Despite enlisting Merrill Lynch to find it a buyer after misprojecting its earnings this quarter by as much as 50%, Oakwood Homes Corp. will continue securitizing full-steam. The Greensboro, N.C.-based manufactured housing issuer was about to distribute premarketing guidelines at press time on a $300 million deal for launch early in the week, and has added to a mammoth $2.5 billion shelf filing that looks to provide some funding for the firm through the remainder of the year.
Credit Suisse First Boston, the underwriter for Oakwood since it entered the market in 1994, will lead the upcoming deal, and Banc of America Securities will act as co-manager. Both will have a tough time getting smooth execution on this one, though, said a source, as the firm's admitted woes and the sector's relative ill health look to push spreads wide. Heavy participation by the agencies is the proof in the pudding, he said.
"There will be a significant amount of agency participation in this deal just as we've seen in most every [manufactured housing] deal out there, which I think evidences a thinness with respect to investors in that market right now," the source said. "That means your pricing's going to be a little wide."
The source said to expect at least one large triple-A tranche, which will make up the bulk of the deal, to be agency bound. Oakwood was still working out the structure of several tranches, he added.
The entire manufactured housing sector has suffered from a slowing rate of sales over the last year. Moho players IndyMac and Dynex have both announced they will sell off or discontinue lending operations in the arena.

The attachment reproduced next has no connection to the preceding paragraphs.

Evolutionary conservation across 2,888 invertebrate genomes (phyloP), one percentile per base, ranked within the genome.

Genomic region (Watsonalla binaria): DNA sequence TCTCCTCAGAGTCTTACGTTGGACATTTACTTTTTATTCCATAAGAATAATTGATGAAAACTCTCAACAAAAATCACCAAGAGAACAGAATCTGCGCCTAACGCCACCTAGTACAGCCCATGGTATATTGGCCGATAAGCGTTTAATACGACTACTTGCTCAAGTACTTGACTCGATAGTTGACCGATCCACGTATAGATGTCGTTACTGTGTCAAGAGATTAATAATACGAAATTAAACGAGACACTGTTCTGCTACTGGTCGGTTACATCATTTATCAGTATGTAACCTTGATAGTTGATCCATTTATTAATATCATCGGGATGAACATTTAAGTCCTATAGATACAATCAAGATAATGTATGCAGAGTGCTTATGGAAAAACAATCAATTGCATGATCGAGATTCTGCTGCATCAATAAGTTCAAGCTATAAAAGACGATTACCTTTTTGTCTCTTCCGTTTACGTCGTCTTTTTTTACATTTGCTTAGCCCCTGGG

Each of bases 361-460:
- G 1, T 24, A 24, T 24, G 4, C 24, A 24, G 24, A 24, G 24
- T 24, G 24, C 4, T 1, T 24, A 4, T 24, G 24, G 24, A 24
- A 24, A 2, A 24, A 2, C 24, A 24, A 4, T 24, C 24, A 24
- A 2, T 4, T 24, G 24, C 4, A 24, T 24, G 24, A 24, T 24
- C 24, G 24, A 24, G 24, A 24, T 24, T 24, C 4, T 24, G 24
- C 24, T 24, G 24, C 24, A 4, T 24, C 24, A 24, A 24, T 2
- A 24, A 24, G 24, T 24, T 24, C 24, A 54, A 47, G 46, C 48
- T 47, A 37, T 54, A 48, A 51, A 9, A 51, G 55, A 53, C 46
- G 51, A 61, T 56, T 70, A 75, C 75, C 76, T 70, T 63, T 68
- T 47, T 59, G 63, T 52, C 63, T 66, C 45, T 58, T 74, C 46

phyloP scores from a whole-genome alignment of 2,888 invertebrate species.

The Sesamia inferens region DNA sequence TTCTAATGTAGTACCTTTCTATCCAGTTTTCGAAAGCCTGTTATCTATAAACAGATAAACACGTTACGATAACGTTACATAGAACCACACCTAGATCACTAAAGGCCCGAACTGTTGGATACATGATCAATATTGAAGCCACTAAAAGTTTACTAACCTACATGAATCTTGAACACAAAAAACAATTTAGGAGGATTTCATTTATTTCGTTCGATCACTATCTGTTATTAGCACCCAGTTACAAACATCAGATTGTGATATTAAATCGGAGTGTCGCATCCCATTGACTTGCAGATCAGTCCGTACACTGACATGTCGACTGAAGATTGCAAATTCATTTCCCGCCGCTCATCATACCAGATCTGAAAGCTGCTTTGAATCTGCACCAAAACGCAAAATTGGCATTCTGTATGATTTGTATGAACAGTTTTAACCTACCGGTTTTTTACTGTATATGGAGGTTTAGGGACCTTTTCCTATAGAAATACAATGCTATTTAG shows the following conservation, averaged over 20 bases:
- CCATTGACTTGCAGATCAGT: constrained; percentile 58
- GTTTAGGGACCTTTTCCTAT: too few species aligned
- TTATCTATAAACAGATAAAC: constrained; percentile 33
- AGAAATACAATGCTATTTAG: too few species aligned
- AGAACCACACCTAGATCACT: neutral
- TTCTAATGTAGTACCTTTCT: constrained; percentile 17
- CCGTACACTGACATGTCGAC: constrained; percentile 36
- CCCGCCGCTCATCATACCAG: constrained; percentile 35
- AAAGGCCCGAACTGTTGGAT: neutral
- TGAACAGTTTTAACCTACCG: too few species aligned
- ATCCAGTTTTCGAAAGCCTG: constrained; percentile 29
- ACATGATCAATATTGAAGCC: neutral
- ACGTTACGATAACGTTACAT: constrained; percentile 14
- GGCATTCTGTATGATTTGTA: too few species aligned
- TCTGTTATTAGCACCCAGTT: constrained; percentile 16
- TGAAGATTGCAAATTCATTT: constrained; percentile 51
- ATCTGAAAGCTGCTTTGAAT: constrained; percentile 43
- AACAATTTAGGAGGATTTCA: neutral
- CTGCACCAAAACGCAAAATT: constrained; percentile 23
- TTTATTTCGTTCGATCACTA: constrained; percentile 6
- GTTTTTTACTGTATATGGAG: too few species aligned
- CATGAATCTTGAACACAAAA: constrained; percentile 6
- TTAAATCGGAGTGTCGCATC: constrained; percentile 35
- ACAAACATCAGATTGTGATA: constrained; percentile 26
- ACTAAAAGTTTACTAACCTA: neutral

Earnings at Oakwood have fallen since early last year as the firm's expansion plans pushed expenses higher. The situation worsened as poor winter weather caused shipments to slow, and leftover fallout from last fall's liquidity crisis produced diminutive gains on the firm's January securitization. The company was then hit with a $45 million earnings charge because of greater-than-expected defaults and refinancings on its mortgage loans. After retail sales slid 16% on a per-home basis through May, and total sales dipped 10% in overall dollar terms, the firm began a search for a cash-rich parent.
Valued at $600 million, the company's shares have dropped 52% in the past 12 months, leaving analysts to predict a buyout price for Oakwood ranging between $12 and $15 a share. Oakwood's stock was trading at 12 1/8 at press time. Moody's Investors Service has downgraded the junior tranches of some of the company's ABS ratings. Standard & Poor's has placed similar Oakwood bonds on ratings watch.
Expect some structural tinkering from the firm going forward, as its shelf filing allows it to treat a portion of the assets of the trust "as one or more REMICs."